I finally got to an exit.  I got off and told the toll booth guy that I have to turn around.  He told me that normally he couldn’t tell me that I could do that, but what he can tell me is that there are no troopers around.  I took the hint and did a U-ey.  And then I was in a traffic jam and continually on the phone.  I had Jerome update my phone so that when I got to Canada, if I used it, I wouldn’t get charged an arm and a leg.

A couple of hours later, just as I was coming up onto the Canadian border, Ray called to tell me that she’s gone.  I pulled over into the Duty Free parking lot to cry and called Terry.  Bill answered.  They were already on their way and Terry was in the McDonald’s getting a McCafe.  I told Bill that mom’s gone.  He then relayed the information to Terry when he retrieved her from McDs.  I called Deni, who was also still on the road.  She had a moment to say some things to mom from the phone a little earlier, but Ray had said that mom was really not conscious.

Turns out that Sam and the kids had just visited and left.  Ray and his kids were outside getting a smoke and the only person in the room when she died was Justin...

It’s kind of a beautiful thing.  Justin was mom’s favorite – mostly due to proximity and accessibility.  Since I came home from Virginia in 1991 and then divorced, mom had a lot to do with helping me to raise Justin.  She was who I leaned on the most to help with logistics of having a child in a one parent home.  So, there was a sweet spot in my mom’s heart for Justin and I can only assume the feeling was mutual...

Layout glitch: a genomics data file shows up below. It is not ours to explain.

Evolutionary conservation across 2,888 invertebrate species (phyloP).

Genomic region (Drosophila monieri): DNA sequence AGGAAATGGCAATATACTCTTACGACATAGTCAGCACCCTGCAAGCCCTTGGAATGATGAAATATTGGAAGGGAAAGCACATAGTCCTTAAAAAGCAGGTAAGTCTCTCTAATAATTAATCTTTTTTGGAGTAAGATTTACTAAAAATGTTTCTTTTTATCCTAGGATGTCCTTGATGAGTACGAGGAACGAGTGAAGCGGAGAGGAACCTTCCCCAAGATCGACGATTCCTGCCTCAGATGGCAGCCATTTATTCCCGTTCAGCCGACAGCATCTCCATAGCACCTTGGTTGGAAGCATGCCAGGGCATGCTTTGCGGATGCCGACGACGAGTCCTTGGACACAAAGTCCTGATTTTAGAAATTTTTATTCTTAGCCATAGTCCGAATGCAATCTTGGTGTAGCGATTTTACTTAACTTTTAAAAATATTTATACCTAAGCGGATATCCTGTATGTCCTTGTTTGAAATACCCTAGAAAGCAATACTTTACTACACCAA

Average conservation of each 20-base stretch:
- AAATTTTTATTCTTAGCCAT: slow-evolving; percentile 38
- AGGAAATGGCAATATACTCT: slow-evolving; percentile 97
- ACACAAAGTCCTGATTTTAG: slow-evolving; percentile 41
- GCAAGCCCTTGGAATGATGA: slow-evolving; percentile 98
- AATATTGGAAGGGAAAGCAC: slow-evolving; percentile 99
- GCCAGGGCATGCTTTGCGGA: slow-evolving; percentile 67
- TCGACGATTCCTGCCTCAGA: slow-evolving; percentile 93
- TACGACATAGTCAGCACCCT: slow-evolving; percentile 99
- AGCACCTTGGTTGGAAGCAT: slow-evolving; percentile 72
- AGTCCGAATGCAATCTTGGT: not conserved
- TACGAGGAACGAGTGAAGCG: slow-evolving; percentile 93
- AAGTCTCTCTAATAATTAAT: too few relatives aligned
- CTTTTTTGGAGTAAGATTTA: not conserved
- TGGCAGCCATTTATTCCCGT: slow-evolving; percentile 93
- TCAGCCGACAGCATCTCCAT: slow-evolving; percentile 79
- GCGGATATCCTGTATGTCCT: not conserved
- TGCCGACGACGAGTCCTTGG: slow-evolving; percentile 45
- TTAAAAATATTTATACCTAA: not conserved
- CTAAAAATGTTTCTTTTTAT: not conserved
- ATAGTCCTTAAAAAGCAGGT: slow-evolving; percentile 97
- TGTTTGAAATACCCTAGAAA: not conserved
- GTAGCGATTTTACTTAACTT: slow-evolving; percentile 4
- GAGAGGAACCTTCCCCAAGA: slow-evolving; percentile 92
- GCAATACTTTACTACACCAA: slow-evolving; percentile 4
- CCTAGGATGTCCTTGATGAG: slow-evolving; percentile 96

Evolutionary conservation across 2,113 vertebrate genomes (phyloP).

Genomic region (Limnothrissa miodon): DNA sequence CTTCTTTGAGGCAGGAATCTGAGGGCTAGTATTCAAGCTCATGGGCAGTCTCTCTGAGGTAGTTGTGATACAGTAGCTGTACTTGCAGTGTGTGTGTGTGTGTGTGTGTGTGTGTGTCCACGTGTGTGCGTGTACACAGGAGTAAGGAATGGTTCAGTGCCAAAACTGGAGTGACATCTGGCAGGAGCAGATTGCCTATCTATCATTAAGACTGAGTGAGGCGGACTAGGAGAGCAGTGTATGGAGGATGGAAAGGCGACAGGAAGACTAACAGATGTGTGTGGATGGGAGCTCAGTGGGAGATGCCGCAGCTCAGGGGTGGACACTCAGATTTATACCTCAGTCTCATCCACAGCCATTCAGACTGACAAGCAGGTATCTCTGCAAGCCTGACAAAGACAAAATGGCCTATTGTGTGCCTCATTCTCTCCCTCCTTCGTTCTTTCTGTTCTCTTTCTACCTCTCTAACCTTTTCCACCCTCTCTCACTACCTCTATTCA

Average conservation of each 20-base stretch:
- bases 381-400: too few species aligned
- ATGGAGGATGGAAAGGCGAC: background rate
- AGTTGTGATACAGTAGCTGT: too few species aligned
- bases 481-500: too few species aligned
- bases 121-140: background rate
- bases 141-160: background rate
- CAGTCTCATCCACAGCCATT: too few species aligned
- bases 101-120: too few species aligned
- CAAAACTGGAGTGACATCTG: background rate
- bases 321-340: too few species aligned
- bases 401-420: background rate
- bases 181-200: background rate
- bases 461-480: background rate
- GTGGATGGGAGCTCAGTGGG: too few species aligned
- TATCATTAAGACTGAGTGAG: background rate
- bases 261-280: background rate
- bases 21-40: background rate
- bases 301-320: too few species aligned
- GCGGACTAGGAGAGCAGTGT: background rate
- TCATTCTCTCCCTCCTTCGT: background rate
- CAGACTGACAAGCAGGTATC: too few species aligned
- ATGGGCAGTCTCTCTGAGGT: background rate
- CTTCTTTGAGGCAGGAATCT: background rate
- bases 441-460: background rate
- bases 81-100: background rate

He called the time of death at 12:03pm.  The doctors were called into the room and they called the time of death at 12:15pm.  They win.

Of the daughters that were all on the road that day, Deni was the first to arrive around 3pm.  I was next at about 6pm and then Terry just around midnight.

Having been her Personal Rep both financial and health care, it was not cool to be gone when she died.  But, as she told my sister Terry, she was not waiting for anyone.

Cause of death?  On record it was the end stage COPD.  But I have a different theory.  I think she could have chosen any day in the past year or so to die.  Yes, she had COPD, some kidney issues, colon cancer, hiatal hernia but the thing I think that did her in was the congestive heart failure.  I think that since her heart was already weak, when hospice administered the morphine, it calmed everything down, even her heartrate.  This is why the blood was pooling in her feet – the heart was no longer strong enough to carry the blood all the way through her system.

We are now 4 months passed that day.  I think she would be proud of all the things that I/we have accomplished in that amount of time.  She did a lot of smart things when dad died.  She changed all of her accounts from a trust to POD and TOD to her beneficiaries.  The smartest by far was filing a quit claim deed with the township stating on the event of her death, the house would transfer equally to all five of her children.  That allowed us to put the house on the market immediately.  The first guy who saw it (the first day on the market) was the person who eventually purchased it – for cash!  That made everything so much easier.  Less bills to maintain the house.  Everyone got their portion of the money before Christmas and were able (if they chose) to give portions to their children and grandchildren and whomever else they felt a need to share.

It took until a couple of weeks ago to finally close her checking account at Chase Bank.  That account had been open since the 50’s, when it was NBD (Nat'l Bank of Detroit).  We were waiting for the Social Security office to collect their money – as I understand it, if you receive a Social Security payment in the month of your death, they will expect your personal rep to refund them and usually they will just withdraw the money from the account from which they had deposited the money.  I’ve been waiting.  Not sure how long you need to but since we passed the new year, I figured it had been enough time, so I closed the account.